How to Keep your Doctorate on Track
Show Less

How to Keep your Doctorate on Track

Insights from Students’ and Supervisors’ Experiences

Edited by Keith Townsend, Mark N.K. Saunders, Rebecca Loudoun and Emily A. Morrison

The path of a doctoral student can feel challenging and isolating. This guide provides doctoral students with key ideas and support to kick-start a doctoral journey, inspire progress and complete their thesis or dissertation. Featuring observations from experienced supervisors, as well as the reflections of current and recent postgraduate researchers, this intimate and entertaining book offers vital insights into the critical moments in any doctoral experience.
Buy Book in Print
Show Summary Details
You do not have access to this content

Chapter 19: Too much of a good thing – tradeoffs between training and completion?

Keith Townsend


I’ve noticed an increasing number of students in recent years convinced that they must do a mixed method doctorate to place them in the best position for an academic career. Whilst a doctorate requires some form of original contribution, what experienced academic staff realise is that the goal of a doctorate should not be to ‘change the world’. It is much less exciting, I’m afraid – the goal should be ‘to finish’. The more complex your project, the less likely you are to finish, certainly on time anyway. I don’t wish to crush the optimism of any new or potential student, but the single most important thing to remember is – the only good doctorate is a completed doctorate. Longitudinal studies, multiple studies, mixed methods – all of these approaches will lead you to an excellent research project, but what will lead you to a completed research project?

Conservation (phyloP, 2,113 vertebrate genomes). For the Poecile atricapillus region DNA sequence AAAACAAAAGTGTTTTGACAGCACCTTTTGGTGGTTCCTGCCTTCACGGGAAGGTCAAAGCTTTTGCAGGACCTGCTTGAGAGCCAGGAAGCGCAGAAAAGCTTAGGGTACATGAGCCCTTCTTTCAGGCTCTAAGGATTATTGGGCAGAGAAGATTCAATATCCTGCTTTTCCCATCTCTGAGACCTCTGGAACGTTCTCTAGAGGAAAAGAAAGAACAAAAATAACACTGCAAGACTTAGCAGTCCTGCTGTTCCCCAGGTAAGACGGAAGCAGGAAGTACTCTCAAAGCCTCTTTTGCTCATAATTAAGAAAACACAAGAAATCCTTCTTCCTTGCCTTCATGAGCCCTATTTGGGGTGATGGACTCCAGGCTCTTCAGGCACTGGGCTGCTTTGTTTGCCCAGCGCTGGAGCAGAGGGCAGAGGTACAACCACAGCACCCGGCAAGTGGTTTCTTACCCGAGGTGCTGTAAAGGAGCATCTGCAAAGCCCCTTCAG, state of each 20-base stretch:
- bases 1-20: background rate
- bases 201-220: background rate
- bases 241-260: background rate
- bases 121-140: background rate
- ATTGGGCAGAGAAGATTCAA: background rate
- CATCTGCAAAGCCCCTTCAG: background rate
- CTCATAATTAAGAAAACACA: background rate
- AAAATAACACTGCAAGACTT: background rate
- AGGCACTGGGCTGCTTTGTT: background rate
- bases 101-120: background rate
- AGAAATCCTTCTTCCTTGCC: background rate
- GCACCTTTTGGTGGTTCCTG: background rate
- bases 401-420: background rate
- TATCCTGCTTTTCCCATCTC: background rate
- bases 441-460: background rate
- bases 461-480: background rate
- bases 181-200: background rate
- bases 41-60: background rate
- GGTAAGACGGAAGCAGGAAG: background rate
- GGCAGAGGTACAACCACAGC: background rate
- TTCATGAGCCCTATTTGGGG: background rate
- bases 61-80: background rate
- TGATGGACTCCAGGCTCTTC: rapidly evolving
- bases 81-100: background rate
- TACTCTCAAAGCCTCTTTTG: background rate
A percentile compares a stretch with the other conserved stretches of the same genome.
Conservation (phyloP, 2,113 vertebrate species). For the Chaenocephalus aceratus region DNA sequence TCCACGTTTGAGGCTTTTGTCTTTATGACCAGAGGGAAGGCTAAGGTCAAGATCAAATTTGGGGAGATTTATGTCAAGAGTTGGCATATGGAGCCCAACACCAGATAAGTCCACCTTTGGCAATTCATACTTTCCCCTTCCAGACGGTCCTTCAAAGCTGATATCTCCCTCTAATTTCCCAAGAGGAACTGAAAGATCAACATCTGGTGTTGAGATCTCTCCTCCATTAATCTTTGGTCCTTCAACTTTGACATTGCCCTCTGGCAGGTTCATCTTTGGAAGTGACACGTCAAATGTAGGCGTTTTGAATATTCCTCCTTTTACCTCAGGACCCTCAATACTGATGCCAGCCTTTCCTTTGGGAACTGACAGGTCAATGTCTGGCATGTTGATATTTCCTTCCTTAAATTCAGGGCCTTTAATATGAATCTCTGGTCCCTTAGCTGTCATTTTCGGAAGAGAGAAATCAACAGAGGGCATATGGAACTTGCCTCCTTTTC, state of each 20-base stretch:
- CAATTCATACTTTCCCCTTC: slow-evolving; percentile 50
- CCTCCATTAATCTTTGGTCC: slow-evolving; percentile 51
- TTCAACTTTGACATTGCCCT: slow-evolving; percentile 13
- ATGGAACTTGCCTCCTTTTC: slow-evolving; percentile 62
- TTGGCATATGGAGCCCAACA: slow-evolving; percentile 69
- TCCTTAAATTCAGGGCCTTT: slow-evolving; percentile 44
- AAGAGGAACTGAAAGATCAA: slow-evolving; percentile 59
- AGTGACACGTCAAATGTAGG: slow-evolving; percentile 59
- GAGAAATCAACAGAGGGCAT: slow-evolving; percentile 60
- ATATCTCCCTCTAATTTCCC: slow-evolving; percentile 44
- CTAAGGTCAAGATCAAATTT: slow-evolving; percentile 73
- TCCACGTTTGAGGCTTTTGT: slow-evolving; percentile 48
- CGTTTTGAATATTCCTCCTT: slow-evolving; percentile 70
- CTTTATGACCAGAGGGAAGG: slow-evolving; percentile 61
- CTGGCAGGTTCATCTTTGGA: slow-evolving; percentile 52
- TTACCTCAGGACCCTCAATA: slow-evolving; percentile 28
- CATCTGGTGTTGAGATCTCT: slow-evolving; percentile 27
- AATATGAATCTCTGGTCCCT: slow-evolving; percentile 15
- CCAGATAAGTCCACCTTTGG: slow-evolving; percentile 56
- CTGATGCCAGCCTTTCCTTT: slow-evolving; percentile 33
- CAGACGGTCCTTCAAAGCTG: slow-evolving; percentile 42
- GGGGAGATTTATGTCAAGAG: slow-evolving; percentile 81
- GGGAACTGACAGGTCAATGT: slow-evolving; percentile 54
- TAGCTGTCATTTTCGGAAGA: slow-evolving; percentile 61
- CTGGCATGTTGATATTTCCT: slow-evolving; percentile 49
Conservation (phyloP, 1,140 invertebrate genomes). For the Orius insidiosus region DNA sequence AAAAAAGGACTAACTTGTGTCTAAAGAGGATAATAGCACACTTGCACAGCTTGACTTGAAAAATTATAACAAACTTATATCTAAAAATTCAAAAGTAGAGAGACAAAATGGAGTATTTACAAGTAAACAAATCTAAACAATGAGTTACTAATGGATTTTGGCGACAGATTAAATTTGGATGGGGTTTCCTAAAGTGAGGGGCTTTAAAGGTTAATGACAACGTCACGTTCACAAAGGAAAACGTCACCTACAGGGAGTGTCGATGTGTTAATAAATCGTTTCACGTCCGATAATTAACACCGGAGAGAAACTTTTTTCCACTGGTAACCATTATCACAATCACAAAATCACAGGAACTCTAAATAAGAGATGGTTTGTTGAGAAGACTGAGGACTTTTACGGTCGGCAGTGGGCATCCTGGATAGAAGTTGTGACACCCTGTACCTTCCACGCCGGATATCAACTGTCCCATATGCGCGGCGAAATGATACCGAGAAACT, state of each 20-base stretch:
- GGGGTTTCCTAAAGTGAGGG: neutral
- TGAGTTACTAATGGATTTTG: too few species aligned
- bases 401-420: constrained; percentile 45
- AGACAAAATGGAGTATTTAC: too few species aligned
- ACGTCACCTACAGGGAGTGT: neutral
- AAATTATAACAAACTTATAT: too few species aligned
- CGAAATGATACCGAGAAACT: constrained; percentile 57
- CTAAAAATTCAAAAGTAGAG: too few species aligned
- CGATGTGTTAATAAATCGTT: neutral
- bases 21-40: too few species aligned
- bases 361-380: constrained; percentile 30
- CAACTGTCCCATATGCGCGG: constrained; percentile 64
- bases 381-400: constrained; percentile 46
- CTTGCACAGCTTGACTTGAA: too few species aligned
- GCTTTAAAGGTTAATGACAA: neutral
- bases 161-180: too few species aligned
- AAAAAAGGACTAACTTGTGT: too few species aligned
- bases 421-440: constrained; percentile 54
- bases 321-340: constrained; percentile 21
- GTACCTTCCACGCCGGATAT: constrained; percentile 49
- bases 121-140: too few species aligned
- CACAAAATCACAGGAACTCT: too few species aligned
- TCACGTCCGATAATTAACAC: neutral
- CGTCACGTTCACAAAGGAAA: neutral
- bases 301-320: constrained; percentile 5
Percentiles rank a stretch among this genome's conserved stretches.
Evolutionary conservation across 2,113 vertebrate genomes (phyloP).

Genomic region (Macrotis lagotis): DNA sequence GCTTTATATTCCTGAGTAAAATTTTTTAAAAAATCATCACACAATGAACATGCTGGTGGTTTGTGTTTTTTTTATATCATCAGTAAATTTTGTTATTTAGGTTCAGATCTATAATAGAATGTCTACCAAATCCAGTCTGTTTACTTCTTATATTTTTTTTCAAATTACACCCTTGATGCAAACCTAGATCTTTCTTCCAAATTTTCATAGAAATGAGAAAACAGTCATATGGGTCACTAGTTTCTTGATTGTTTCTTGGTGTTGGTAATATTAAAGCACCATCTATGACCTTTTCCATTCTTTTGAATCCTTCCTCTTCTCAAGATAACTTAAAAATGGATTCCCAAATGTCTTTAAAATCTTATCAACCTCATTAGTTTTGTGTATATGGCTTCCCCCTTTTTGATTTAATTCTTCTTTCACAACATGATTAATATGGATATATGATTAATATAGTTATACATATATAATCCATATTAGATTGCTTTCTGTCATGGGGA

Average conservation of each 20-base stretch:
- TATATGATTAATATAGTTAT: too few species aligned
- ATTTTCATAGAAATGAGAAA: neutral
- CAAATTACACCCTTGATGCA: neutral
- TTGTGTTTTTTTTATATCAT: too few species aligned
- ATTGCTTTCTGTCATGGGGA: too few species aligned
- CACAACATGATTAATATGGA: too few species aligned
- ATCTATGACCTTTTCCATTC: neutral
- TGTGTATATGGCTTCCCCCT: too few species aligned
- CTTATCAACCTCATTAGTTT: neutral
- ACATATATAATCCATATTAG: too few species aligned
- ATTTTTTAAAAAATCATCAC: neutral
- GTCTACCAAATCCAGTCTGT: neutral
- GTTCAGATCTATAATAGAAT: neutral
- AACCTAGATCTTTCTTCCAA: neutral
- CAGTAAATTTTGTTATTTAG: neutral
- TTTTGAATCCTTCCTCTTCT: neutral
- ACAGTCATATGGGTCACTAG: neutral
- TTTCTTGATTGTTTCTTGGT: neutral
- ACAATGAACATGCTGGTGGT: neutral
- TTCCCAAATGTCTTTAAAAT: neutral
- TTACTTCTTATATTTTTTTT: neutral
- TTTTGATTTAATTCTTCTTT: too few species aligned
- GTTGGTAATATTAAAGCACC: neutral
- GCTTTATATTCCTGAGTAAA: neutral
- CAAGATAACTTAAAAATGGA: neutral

You are not authenticated to view the full text of this chapter or article.

Elgaronline requires a subscription or purchase to access the full text of books or journals. Please login through your library system or with your personal username and password on the homepage.

Non-subscribers can freely search the site, view abstracts/ extracts and download selected front matter and introductory chapters for personal use.

Your library may not have purchased all subject areas. If you are authenticated and think you should have access to this title, please contact your librarian.

Further information

or login to access all content.